Other great exhibits to consider visiting:
Dakota Family Day - Minnesota History Center, St. Paul MN, Sept. 29, Noon to 4 p.m., Free
U.S.-Dakota War of 1862 Exhibit - Minnesota History Center, $6
DED UŋK’UŋPI—WE ARE HERE Exhibit - All My Relations Gallery, Sept. 28, Free

Monday, September 10, 2012

Cool People Have Favorite Accountability Standards

I was at a party recently and a group of us started talking about our favorite Accountability Standard and one poor lad wasn’t able to come up with one on the spot—that was awkward.
Okay, apologies for the lame introduction, but seriously that sounds like a fun party, am I right? Okay, maybe just for fellow nonprofit geeks.
It can take a while to become intimately familiar with each of the 27 Accountability Standards that the Charities Review Council holds at the heart of its nonprofit reviews, but once you do, each one seems precious and absolutely necessary. While I have a bundle of favorites, the one I couldn’t live without (no judging for the melodrama) is the Public Information and Annual Reporting Standard. It’s also the one Standard I’d want any ol’ regular non-nonprofit geek to know by heart.
Why “Public Information and Annual Reporting” is my favorite Accountability Standard:
When a nonprofit is upfront about their mission, governing body, management of financial resources, communities served, and progress towards achieving its mission, it promotes informed and responsible philanthropy. And by upfront, I mean super easy to find. I want to be able to find all of this information in less than three clicks on an organization’s website.
When I’m researching an organization (whether to donate or volunteer), if it’s not on the Charities Review Council’s list of Most Trustworthy Nonprofits, I check the organization’s website. Can I easily find:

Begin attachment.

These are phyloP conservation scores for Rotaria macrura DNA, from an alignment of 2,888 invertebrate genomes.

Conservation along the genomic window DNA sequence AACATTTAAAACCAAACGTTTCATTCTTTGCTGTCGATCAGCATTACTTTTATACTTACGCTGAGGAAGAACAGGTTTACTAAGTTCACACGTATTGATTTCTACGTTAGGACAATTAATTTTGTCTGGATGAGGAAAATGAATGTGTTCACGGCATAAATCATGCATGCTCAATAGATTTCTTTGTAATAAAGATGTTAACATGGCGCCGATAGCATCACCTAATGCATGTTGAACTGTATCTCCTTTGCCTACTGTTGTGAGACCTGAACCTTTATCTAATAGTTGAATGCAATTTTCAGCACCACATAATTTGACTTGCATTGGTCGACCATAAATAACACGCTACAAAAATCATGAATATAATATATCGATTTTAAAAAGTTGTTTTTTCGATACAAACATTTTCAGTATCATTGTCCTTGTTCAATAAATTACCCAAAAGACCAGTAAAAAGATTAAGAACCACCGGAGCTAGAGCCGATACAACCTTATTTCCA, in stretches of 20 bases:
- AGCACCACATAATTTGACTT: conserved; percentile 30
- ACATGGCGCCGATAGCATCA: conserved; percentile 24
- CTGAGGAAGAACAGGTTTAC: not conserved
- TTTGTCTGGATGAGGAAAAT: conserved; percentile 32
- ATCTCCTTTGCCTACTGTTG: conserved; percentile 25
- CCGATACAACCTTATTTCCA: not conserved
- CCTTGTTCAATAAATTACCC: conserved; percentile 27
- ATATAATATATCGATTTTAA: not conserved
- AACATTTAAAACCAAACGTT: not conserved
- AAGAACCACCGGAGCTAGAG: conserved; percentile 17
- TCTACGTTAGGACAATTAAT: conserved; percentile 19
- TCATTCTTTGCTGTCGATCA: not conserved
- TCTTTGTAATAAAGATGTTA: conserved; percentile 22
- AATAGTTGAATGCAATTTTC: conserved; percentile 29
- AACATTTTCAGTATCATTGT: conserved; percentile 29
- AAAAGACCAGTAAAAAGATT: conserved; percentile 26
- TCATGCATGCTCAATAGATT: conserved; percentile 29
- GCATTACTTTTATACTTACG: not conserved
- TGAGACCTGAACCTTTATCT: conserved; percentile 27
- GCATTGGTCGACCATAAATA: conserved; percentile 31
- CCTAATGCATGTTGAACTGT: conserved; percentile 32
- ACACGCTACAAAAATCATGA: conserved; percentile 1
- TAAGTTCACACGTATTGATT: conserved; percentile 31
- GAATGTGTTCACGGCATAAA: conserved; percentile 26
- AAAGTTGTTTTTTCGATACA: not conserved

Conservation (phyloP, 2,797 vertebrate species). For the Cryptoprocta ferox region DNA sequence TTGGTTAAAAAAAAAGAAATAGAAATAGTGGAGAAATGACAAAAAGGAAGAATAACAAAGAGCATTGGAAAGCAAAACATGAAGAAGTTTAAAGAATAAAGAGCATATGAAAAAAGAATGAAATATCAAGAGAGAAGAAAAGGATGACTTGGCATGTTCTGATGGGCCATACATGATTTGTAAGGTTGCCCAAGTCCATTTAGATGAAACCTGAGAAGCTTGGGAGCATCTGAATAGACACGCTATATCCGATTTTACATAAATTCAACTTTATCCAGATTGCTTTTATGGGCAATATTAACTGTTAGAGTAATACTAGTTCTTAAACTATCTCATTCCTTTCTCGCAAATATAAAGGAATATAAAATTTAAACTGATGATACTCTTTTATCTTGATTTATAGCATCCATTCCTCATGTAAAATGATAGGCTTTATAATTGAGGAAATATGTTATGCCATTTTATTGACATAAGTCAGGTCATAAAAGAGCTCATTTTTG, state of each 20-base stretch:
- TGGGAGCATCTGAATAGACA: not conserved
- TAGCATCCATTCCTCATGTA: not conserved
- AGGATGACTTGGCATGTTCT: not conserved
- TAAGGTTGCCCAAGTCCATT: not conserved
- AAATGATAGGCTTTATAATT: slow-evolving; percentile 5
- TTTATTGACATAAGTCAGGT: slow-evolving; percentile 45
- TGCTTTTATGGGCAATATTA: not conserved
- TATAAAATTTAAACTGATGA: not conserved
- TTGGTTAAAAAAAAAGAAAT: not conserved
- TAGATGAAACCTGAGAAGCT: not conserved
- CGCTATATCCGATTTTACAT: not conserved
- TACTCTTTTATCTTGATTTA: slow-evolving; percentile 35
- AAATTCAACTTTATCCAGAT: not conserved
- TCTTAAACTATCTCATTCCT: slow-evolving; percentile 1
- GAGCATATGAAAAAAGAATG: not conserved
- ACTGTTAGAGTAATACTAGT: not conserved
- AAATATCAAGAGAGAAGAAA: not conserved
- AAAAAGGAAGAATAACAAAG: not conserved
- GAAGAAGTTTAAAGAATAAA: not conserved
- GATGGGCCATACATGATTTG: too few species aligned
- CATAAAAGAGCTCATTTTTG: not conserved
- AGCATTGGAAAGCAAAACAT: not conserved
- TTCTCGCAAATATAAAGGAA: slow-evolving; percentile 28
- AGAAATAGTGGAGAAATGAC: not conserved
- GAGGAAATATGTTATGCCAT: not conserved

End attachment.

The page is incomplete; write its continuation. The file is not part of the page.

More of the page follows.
·         A mission statement
·         A list of board of directors
·         Annual financial statements (prepared in conformance with GAAP—Generally Accepted Accounting Principles)
·         Summary of the total cost of each major program and the fundraising and administrative costs (as defined by GAAP or IRS guidance for completing IRS Form 990)
·         Descriptions of its programs, activities, and accomplishments in relation to the organization’s mission for at least the most recent fiscal year (note the accomplishments and impact piece is key)
·         Description of the communities or populations and geographic area served
 This might seem like a pretty basic bar, and honestly it is. But it says a lot about an organization and its value for transparency to provide this information easily to constituents.
So when contemplating your own nonprofit geek cred, ask yourself, “Do I have a favorite Accountability Standard?” And if not, it’s high-time you get one. Who knows when you’ll be out on the town and the question gets asked, “So, what Accountability Standard best speaks to you?”